Twenty-seven-year-old Libby Mason is determined that a recent “fling” with novelist Nick will stay just that — a fling. She’s not serious about him, she says, and though they have a great time spending time together, he’s not exactly husband material. And what Libby wants, more than anything, is a husband.
So when she and Nick inevitably part ways, Libby’s slightly distraught — until Ed McMann (McMann, that is, not McMahon!) arrives on the scene. Ed is just another awkward British guy chatting her up until she learns, from a friend, about Mr. McMann’s padded checkbook. The guy is rich — like, seriously loaded. Memories of Nick’s disgusting flat fade into oblivion the first time Libby walks into Ed’s posh London home, and as Ed begins his swift courtship of Libby, she finds herself falling more and more in love . . . with his dough.
Because Ed is annoying. He’s embarrassing. He has a terrible mustache that Libby’s best friend Jules finds particularly hideous (and as a reader, I wasn’t really feeling it, either). For as successful he is in the banking field, Ed might as well walk around with “AWKWARD” stamped on his forehead — the exact opposite of level-headed, sexy and charismatic Nick, who Libby is now steadfastly not speaking to.
Jane Green’s Mr. Maybe is basically an exercise in how far can Libby seriously take this whole “relationship” before calling uncle? Seriously, it was kind of like watching a slow-motion train derailment. I couldn’t believe Libby would even entertain the thought of being with someone like boring, pedantic and clingy Ed — and neither could anyone else in her life, save her mother. But somehow Libby is drawn into this world of wealth and minor fame, basking in the glow of Ed’s attention and lavish gift-giving.
But here’s the thing: I felt sick about it. All of it. Libby spends the entire novel transforming into whomever her lover wants or needs her to be — and as a character, she freely admits this. And yet she doesn’t know what to do about it. I wouldn’t say that I turn into a chameleon in relationships, as Libby does, but everyone has probably experienced that moment of nervousness about showing someone your “true colors” for the first time. Will you scare them off? Will they be appalled — or relieved? Will they still love and accept you?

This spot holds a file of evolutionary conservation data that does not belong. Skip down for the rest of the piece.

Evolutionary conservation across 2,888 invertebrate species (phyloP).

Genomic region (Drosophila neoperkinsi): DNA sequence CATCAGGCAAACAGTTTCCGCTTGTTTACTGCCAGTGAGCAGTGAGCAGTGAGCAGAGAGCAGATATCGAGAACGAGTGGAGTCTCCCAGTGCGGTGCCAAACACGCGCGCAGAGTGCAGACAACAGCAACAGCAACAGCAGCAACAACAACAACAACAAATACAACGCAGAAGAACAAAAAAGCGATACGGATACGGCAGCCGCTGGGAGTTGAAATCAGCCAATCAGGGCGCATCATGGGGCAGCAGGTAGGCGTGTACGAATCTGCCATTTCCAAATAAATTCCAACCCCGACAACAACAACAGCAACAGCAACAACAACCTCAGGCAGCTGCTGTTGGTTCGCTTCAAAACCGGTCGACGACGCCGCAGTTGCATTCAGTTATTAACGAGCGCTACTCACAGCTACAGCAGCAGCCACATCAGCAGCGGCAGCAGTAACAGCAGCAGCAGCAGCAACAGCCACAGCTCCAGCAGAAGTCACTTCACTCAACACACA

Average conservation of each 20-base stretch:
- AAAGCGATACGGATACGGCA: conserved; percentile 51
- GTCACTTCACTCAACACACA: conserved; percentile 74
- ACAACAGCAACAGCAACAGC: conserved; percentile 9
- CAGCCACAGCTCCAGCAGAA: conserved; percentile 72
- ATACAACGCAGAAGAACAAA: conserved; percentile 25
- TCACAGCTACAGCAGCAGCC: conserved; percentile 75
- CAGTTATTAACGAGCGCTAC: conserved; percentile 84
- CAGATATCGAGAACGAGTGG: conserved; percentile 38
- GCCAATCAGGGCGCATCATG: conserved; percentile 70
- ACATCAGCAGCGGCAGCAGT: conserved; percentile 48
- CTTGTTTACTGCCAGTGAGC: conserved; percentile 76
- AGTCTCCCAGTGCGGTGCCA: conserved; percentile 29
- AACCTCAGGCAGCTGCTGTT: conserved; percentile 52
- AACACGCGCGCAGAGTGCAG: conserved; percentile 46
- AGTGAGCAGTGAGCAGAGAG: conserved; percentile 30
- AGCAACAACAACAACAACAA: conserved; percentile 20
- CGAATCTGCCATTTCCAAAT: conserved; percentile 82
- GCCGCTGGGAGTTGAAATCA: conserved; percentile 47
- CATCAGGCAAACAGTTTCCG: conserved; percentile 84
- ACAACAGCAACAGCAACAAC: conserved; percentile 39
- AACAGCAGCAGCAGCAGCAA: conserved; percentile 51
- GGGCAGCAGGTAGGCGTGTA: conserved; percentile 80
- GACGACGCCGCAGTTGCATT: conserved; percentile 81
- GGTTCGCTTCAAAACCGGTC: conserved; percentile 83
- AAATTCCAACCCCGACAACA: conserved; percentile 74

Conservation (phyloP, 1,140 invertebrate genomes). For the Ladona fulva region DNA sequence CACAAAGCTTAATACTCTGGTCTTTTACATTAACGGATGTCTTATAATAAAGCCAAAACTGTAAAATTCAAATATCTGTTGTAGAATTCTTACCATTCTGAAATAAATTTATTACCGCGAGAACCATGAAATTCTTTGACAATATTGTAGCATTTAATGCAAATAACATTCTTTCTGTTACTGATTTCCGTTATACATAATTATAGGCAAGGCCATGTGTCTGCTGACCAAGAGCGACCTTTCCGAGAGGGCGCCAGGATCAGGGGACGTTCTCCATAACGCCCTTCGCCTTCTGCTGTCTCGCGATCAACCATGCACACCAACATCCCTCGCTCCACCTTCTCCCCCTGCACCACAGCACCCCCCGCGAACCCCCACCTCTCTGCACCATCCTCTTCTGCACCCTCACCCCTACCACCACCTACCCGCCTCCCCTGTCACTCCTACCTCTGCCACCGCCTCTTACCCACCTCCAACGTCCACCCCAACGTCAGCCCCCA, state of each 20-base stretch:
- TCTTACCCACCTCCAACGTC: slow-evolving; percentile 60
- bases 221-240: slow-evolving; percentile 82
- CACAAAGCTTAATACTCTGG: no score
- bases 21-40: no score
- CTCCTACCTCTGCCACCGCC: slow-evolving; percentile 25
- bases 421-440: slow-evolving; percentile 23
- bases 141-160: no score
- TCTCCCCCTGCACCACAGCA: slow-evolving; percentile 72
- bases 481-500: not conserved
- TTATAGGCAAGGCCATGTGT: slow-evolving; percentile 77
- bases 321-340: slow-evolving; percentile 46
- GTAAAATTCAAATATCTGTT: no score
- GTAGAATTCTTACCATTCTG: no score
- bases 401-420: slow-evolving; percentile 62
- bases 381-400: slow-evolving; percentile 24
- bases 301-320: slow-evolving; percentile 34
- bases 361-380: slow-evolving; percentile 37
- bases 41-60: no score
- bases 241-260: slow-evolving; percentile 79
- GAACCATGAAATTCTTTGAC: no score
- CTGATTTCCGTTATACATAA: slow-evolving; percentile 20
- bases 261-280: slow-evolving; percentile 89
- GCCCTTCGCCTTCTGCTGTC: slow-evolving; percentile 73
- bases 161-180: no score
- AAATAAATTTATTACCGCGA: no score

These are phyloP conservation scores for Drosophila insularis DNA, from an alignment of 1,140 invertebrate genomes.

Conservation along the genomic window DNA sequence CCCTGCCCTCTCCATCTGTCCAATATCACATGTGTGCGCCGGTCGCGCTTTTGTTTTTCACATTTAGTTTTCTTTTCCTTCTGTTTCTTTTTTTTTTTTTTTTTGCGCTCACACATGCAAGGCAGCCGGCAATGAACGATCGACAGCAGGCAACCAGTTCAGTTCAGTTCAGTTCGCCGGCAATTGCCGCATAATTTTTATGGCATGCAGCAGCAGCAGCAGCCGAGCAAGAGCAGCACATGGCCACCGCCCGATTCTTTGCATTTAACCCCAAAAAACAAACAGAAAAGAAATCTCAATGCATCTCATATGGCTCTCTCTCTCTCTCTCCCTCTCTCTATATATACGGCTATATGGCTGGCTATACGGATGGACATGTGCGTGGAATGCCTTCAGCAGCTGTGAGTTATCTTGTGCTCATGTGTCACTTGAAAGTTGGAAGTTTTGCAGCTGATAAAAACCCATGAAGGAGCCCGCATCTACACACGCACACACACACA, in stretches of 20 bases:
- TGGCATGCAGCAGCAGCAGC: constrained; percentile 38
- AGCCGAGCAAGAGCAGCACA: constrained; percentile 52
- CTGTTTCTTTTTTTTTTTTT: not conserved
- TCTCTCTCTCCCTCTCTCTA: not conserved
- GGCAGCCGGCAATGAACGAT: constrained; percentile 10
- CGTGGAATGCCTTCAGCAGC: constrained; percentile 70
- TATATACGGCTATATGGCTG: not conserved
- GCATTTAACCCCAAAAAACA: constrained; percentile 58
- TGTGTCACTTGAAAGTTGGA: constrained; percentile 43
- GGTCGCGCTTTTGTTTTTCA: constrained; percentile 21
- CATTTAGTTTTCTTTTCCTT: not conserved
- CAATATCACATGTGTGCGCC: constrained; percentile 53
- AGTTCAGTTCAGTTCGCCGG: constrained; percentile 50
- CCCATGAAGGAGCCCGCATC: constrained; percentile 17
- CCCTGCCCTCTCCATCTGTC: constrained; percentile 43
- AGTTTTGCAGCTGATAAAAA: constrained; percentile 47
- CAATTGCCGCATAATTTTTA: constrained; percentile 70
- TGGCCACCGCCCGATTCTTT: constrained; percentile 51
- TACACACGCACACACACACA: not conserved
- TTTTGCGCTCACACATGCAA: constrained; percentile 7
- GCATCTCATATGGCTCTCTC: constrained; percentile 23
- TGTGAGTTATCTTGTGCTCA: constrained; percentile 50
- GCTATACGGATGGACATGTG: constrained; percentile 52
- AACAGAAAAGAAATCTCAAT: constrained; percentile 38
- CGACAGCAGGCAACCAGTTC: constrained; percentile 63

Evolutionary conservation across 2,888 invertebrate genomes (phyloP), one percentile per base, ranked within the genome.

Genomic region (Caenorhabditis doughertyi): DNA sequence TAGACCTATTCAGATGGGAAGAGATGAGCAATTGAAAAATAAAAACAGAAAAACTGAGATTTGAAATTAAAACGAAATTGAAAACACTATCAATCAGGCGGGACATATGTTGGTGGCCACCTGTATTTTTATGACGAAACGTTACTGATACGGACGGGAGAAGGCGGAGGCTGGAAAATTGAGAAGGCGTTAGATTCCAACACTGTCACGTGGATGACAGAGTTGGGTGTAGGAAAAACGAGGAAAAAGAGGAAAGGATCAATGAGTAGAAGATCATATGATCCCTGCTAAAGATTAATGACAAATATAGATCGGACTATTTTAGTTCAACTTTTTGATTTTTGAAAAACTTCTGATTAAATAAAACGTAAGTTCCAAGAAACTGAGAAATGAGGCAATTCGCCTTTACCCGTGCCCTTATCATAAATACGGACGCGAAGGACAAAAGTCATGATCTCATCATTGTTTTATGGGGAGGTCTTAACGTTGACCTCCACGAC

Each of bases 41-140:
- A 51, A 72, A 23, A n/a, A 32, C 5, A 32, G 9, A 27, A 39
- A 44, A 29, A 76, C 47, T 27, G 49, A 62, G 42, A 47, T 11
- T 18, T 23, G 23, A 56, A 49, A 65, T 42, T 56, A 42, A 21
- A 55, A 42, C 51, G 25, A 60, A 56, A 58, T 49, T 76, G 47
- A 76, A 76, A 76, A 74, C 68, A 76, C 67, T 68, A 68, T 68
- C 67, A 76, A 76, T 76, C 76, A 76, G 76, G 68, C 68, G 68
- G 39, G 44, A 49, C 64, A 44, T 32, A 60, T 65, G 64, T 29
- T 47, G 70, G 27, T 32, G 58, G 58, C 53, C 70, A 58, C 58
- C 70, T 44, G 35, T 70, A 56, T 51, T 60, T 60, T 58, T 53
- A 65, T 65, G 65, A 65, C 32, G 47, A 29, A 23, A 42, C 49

And Libby never gets to this point with Ed . . . because she never wants to open up. And Ed doesn’t ask her to be anything other than a pretty face. She knows from the get-go he’s not the guy for her, and yet Libby entertains his advances and moves way too fast with him just to — what? Get back at Nick? Not have to suffer another night in, alone?
Very little of Mr. Maybe sat right with me. Despite the fact that we’re to believe Libby is an empowered PR representative who hob-knobs with celebrities, has tons of friends and many contacts in the media world, she comes across as weak, shallow and, frankly, uninteresting. Her banter with Nick is believable and fresh, but the entire mess with Ed felt sticky and terrible. As she let things drag on and on, I kind of . . . started to hate her.
Maybe I related too much to the whole “single girl” on the town — and felt a little irked that for Libby, having a night by herself to watch TV and eat Chinese was like a fate worse than death. Um, personally, I call that Tuesday. Should I down a bottle of poison now or wait until after I’ve watched three back-to-back episodes of “Gossip Girl,” Libby?
Of course, our narrator eventually changes her tune on that front — and has undergone quite a transformation by the end of the novel. And I could appreciate that she’d changed. In fact, she became quite self-aware at the conclusion of the novel . . . and I genuinely believed she’d become a better — and bigger — person. But getting to that point? Unpleasant.
I love Jane Green’s narrative style (and her awesome blog!) and know that few readers chatting about the heavyweights of the “chick lit” world could fail to mention her work, so I’m definitely going to return to her soon — perhaps with The Beach House or Bookends. But until then? Pass on this one.
2.5 out of 5!